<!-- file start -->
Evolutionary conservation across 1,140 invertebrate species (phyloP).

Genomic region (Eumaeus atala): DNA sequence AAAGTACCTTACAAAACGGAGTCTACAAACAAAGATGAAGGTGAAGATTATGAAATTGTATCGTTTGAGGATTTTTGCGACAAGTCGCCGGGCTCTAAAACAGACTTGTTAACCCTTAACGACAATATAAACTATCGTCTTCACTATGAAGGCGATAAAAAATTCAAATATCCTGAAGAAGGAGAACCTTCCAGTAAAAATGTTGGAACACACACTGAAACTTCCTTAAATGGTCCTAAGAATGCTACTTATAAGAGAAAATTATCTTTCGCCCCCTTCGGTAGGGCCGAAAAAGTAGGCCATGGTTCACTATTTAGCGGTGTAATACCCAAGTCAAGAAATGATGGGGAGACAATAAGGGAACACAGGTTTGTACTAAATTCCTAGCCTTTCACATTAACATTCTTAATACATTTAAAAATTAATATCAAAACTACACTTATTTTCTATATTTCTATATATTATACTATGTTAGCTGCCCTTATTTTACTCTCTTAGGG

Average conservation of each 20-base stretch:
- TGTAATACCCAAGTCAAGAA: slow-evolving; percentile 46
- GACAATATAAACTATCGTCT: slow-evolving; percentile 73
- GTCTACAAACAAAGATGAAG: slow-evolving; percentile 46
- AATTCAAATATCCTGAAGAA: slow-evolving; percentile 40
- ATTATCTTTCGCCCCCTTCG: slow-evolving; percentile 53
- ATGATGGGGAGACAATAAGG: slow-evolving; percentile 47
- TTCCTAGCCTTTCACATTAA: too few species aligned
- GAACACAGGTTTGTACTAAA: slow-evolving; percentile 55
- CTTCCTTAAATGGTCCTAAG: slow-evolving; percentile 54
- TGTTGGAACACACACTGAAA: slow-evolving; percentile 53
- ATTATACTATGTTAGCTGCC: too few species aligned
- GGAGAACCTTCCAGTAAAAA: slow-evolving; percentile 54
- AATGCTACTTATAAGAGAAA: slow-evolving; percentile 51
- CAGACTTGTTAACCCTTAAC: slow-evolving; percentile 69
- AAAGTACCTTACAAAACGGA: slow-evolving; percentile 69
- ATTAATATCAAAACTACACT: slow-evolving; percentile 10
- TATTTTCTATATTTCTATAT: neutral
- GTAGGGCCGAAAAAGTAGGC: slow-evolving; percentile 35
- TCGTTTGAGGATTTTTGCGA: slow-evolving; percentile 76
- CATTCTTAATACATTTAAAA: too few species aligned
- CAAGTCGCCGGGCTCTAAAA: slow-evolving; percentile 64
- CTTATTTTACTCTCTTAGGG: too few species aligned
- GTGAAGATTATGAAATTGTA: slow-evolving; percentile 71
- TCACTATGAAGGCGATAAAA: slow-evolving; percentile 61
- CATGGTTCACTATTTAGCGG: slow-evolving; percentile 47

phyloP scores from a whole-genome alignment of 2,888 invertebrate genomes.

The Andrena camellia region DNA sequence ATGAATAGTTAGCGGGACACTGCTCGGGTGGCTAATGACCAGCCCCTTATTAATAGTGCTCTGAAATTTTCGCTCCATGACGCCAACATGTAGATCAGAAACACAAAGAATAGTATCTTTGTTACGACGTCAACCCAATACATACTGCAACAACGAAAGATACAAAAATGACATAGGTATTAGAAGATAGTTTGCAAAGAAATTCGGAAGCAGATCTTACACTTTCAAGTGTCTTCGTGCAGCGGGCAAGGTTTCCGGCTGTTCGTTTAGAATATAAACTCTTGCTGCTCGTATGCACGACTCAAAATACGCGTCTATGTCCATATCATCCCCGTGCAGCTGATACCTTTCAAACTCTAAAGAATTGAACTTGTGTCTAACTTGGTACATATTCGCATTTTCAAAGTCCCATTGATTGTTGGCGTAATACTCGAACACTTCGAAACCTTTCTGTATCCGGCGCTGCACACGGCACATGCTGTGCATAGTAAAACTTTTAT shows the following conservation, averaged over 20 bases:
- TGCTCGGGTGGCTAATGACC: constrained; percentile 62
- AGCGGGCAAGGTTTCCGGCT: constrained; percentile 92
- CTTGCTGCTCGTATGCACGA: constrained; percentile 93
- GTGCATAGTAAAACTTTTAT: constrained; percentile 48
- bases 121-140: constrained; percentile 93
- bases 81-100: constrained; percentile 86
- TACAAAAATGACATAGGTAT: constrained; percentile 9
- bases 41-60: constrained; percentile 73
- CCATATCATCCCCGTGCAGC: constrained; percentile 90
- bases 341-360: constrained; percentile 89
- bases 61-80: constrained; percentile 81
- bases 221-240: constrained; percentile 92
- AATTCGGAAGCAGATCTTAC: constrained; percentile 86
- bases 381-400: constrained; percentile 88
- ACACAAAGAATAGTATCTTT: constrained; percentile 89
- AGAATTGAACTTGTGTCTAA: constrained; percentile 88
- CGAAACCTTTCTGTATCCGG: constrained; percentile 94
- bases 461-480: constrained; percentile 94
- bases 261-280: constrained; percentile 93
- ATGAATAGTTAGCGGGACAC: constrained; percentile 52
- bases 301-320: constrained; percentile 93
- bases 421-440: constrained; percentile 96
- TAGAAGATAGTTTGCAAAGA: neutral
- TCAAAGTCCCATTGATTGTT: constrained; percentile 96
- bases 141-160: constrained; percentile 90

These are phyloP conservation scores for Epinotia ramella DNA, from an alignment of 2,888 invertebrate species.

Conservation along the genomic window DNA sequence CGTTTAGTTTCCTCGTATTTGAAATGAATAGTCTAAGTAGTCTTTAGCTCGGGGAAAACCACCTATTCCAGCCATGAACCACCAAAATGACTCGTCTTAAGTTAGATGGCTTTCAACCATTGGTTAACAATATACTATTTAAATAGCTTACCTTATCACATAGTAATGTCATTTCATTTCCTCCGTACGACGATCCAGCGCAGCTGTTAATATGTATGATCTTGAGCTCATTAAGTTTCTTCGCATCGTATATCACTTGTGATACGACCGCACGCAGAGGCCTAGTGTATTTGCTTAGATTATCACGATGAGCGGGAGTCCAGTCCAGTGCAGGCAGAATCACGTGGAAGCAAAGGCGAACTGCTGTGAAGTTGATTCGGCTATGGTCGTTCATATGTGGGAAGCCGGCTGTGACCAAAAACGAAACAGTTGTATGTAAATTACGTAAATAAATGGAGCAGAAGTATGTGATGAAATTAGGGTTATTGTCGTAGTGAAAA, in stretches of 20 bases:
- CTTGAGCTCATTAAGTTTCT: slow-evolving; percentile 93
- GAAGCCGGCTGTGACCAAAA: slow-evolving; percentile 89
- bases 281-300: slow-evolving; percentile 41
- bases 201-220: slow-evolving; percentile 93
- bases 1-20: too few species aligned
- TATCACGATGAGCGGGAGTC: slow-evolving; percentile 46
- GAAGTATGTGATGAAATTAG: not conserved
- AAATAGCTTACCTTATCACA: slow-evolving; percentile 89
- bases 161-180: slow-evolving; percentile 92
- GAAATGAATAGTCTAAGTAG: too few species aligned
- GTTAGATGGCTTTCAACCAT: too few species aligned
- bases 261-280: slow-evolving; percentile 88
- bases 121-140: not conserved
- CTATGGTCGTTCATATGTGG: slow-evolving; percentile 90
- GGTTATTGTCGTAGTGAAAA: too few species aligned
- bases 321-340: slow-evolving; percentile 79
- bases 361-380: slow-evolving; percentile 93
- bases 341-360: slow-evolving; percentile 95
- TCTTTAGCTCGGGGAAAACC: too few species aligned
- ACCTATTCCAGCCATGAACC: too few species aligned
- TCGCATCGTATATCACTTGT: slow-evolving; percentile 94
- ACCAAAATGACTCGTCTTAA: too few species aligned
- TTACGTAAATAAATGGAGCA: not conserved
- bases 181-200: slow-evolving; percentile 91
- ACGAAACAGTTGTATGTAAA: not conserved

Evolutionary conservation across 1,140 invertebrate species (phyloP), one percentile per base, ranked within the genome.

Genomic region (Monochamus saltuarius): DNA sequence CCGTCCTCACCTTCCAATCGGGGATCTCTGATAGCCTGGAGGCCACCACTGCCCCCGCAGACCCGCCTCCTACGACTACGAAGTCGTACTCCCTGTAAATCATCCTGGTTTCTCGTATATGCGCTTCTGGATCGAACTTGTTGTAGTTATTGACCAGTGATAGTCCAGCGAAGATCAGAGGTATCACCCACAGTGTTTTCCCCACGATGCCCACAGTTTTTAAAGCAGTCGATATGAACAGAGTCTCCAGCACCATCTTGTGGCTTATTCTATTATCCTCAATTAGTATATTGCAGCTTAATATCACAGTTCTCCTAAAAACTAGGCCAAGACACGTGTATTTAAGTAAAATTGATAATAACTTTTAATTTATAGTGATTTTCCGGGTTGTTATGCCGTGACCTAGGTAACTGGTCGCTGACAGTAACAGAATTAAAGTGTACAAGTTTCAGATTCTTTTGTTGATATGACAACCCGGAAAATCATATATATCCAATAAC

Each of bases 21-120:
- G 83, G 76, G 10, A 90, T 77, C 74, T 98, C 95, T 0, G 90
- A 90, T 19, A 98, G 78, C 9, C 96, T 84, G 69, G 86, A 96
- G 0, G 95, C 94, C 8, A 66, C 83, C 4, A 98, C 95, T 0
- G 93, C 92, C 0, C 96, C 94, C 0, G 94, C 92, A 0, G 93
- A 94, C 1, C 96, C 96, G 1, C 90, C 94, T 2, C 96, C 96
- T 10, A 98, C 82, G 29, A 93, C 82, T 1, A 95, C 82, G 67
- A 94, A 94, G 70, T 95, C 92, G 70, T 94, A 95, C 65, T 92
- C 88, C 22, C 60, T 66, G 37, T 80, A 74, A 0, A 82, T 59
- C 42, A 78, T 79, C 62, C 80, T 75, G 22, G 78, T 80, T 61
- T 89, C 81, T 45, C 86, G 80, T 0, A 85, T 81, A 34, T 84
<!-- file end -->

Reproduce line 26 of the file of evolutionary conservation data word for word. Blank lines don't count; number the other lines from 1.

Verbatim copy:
- GTGAAGATTATGAAATTGTA: slow-evolving; percentile 71